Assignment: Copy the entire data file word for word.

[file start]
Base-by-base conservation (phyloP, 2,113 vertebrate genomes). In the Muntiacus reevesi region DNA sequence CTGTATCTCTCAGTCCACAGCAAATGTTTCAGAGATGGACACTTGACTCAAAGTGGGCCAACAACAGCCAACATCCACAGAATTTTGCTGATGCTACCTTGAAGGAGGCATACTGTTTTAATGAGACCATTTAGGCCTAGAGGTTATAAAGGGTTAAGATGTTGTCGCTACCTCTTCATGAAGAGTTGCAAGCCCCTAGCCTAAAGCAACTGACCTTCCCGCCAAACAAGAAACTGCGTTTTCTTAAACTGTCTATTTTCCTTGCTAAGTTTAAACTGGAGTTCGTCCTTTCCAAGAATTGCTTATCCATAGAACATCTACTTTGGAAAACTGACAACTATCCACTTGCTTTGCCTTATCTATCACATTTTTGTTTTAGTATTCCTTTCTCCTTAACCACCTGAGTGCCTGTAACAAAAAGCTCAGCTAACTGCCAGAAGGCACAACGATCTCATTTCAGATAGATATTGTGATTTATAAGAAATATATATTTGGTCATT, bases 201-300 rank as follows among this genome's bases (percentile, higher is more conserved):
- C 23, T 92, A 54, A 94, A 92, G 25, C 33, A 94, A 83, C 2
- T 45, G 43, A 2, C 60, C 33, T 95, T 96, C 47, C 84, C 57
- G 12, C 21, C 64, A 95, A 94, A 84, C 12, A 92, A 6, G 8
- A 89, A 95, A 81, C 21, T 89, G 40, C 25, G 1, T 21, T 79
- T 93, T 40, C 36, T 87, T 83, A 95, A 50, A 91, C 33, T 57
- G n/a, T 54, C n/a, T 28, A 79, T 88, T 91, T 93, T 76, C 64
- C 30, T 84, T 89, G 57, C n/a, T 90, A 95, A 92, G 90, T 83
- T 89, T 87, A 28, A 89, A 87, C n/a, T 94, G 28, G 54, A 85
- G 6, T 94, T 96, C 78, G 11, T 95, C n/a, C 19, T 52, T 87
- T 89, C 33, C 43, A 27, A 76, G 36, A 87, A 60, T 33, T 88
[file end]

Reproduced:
Base-by-base conservation (phyloP, 2,113 vertebrate genomes). In the Muntiacus reevesi region DNA sequence CTGTATCTCTCAGTCCACAGCAAATGTTTCAGAGATGGACACTTGACTCAAAGTGGGCCAACAACAGCCAACATCCACAGAATTTTGCTGATGCTACCTTGAAGGAGGCATACTGTTTTAATGAGACCATTTAGGCCTAGAGGTTATAAAGGGTTAAGATGTTGTCGCTACCTCTTCATGAAGAGTTGCAAGCCCCTAGCCTAAAGCAACTGACCTTCCCGCCAAACAAGAAACTGCGTTTTCTTAAACTGTCTATTTTCCTTGCTAAGTTTAAACTGGAGTTCGTCCTTTCCAAGAATTGCTTATCCATAGAACATCTACTTTGGAAAACTGACAACTATCCACTTGCTTTGCCTTATCTATCACATTTTTGTTTTAGTATTCCTTTCTCCTTAACCACCTGAGTGCCTGTAACAAAAAGCTCAGCTAACTGCCAGAAGGCACAACGATCTCATTTCAGATAGATATTGTGATTTATAAGAAATATATATTTGGTCATT, bases 201-300 rank as follows among this genome's bases (percentile, higher is more conserved):
- C 23, T 92, A 54, A 94, A 92, G 25, C 33, A 94, A 83, C 2
- T 45, G 43, A 2, C 60, C 33, T 95, T 96, C 47, C 84, C 57
- G 12, C 21, C 64, A 95, A 94, A 84, C 12, A 92, A 6, G 8
- A 89, A 95, A 81, C 21, T 89, G 40, C 25, G 1, T 21, T 79
- T 93, T 40, C 36, T 87, T 83, A 95, A 50, A 91, C 33, T 57
- G n/a, T 54, C n/a, T 28, A 79, T 88, T 91, T 93, T 76, C 64
- C 30, T 84, T 89, G 57, C n/a, T 90, A 95, A 92, G 90, T 83
- T 89, T 87, A 28, A 89, A 87, C n/a, T 94, G 28, G 54, A 85
- G 6, T 94, T 96, C 78, G 11, T 95, C n/a, C 19, T 52, T 87
- T 89, C 33, C 43, A 27, A 76, G 36, A 87, A 60, T 33, T 88